• 1 We will first consider the contention of plaintiffs that this appeal should be dismissed for failure to timely file the record. It is asserted that Rule 326 sets forth the "jurisdictional requirement" of filing the record within 63 days after the filing of a notice of appeal. Although dismissal of an appeal for failure to timely file the record is proper (Swift Agricultural Chemicals Corp. v. Marten, 4 Ill. App.3d 60, 280 N.E.2d 268; Mount Vernon Girl Scout Council v. Girl Scouts of United States of America, 55 Ill. App.2d 443, 205 N.E.2d 474), we note that Supreme Court Rule 301 (Ill. Rev. Stat. 1973, ch. 110A, par. 301) provides that, other than the filing of a notice of appeal, "No other step is jurisdictional." Thus, having jurisdiction, we choose to proceed to the merits of this appeal.

• 2 In this regard, we are concerned with the propriety of the summary judgment. Initially, we note that before such a motion can be allowed, the right of the moving party must be clear and free from doubt and determinable solely as a question of law (J.J. Brown Co. v. J.L. Simmons Co., 2 Ill. App.2d 132, 118 N.E.2d 781; 23 I.L.P. Judgments § 77 (1956)) and that summary judgment is only proper where the pleadings, depositions, exhibits, and admission on file, together with the affidavits, if any, show that there is no genuine issue as to any material fact. Conrad v. Logan, 4 Ill. App.3d 983, 283 N.E.2d 56.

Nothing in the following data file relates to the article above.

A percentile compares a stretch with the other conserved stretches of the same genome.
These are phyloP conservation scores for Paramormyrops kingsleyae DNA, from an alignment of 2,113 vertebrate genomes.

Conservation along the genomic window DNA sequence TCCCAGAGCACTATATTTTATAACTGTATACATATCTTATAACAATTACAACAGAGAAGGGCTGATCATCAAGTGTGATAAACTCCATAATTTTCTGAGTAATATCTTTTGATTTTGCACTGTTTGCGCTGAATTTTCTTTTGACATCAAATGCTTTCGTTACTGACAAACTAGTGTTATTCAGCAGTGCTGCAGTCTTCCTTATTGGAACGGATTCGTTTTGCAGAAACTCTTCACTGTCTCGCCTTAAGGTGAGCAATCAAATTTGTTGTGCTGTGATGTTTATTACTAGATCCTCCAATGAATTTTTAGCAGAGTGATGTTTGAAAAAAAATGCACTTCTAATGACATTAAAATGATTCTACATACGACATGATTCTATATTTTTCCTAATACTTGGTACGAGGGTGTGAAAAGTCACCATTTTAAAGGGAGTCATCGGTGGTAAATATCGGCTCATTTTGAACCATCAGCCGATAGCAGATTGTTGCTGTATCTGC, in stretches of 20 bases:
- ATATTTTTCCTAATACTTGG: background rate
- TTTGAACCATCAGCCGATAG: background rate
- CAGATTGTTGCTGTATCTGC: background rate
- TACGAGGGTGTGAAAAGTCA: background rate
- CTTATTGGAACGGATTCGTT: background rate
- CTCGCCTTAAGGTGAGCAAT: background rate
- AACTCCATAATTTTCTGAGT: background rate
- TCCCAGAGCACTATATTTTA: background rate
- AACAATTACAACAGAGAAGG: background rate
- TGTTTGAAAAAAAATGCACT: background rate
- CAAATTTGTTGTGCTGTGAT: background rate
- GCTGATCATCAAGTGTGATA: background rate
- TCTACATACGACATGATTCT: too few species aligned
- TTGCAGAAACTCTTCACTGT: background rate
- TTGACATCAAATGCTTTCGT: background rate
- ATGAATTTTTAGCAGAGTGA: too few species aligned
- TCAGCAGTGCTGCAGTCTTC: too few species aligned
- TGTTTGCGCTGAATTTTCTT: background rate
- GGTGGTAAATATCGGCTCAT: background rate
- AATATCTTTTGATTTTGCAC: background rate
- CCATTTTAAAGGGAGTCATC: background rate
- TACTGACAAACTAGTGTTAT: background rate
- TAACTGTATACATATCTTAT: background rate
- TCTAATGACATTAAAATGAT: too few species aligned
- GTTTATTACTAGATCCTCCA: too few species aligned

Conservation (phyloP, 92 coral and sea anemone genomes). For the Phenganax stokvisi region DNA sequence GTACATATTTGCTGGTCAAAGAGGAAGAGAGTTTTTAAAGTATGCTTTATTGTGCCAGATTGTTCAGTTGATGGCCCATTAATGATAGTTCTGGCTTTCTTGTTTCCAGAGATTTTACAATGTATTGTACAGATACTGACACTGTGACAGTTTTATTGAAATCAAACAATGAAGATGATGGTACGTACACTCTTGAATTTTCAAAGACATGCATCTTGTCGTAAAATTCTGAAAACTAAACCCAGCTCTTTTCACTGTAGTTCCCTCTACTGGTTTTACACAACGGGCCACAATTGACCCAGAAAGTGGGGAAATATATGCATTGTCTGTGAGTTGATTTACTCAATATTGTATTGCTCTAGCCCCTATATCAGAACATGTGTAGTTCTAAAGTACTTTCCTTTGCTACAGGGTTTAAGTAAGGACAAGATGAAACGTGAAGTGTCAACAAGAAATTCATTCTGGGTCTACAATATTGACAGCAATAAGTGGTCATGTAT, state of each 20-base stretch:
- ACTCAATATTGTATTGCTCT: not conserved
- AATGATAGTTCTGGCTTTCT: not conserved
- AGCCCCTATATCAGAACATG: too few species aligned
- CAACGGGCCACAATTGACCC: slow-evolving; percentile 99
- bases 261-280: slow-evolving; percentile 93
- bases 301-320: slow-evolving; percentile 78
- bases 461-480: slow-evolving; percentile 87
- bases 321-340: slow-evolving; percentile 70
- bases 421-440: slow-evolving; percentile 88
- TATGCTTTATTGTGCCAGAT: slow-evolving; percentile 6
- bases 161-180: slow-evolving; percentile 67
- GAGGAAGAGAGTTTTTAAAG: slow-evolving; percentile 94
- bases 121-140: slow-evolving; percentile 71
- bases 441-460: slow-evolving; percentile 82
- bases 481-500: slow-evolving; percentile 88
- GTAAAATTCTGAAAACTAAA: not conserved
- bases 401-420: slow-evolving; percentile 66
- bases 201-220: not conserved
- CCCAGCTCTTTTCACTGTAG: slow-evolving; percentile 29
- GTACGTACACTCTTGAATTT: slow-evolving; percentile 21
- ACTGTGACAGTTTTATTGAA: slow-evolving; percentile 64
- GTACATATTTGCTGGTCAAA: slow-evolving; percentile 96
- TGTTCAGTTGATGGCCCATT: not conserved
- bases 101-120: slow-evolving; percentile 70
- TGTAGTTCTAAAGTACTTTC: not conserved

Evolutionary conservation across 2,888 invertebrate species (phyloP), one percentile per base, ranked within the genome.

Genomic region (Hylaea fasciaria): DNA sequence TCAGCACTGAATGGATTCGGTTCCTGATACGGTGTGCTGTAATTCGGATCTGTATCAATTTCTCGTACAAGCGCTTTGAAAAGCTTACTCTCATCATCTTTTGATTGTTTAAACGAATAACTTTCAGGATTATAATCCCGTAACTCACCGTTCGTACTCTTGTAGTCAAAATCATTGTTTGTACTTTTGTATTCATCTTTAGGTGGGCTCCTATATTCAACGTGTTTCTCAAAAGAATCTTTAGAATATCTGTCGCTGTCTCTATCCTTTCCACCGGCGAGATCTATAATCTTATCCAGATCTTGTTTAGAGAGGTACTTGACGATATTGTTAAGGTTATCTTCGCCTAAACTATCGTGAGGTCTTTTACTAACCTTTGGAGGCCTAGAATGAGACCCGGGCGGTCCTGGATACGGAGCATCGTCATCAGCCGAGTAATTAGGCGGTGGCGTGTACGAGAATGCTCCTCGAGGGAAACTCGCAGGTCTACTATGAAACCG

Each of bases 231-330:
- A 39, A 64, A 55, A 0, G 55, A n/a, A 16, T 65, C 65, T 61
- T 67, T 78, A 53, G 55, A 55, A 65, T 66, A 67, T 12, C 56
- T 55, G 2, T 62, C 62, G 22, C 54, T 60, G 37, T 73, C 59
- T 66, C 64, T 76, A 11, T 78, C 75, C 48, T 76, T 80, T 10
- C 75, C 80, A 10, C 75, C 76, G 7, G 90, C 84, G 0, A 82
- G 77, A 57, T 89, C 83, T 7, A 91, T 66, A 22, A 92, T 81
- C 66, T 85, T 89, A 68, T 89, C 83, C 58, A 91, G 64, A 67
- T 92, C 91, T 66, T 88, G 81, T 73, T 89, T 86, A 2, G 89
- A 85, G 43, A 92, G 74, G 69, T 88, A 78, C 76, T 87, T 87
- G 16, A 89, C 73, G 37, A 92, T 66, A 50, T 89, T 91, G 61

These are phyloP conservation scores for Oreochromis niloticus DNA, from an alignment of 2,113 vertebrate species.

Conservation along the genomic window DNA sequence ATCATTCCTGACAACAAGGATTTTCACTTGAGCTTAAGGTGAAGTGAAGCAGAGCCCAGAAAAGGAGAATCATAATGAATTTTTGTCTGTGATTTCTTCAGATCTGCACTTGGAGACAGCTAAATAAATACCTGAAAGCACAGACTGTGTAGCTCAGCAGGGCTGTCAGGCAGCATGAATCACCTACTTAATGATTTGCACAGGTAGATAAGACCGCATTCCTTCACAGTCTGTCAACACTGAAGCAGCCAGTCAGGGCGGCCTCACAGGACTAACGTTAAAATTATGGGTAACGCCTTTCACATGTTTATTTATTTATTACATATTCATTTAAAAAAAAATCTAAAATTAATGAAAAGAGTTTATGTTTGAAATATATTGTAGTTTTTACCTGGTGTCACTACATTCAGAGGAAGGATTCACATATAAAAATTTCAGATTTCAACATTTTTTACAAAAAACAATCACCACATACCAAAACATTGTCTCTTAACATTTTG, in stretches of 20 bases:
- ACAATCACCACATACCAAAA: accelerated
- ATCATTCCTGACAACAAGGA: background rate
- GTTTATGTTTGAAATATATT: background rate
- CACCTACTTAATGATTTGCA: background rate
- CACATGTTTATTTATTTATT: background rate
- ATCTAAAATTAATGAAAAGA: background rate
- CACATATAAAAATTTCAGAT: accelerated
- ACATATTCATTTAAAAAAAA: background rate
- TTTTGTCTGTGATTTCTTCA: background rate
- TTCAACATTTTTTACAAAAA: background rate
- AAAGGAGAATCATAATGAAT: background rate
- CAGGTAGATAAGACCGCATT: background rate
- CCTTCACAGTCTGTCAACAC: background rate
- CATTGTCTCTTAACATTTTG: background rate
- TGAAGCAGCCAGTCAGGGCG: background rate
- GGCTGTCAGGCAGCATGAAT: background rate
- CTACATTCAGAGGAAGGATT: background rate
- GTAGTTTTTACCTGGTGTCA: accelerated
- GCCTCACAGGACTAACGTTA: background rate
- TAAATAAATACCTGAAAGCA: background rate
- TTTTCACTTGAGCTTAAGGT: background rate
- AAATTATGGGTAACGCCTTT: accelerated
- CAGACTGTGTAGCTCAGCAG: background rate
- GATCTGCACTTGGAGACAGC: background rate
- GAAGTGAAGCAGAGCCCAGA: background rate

Defendants' first objection to the summary judgment is that the contract was affirmatively cancelled by notice served on O'Brien, requesting closing in escrow on September 18, 1972, and advising him that the contract would be treated as terminated if he failed to appear. Defendant Robert Kawazoye, in his deposition, testified that the written notice was mailed to O'Brien in care of and to the address of Kaplan. O'Brien, however, stated in his deposition that he received no notice.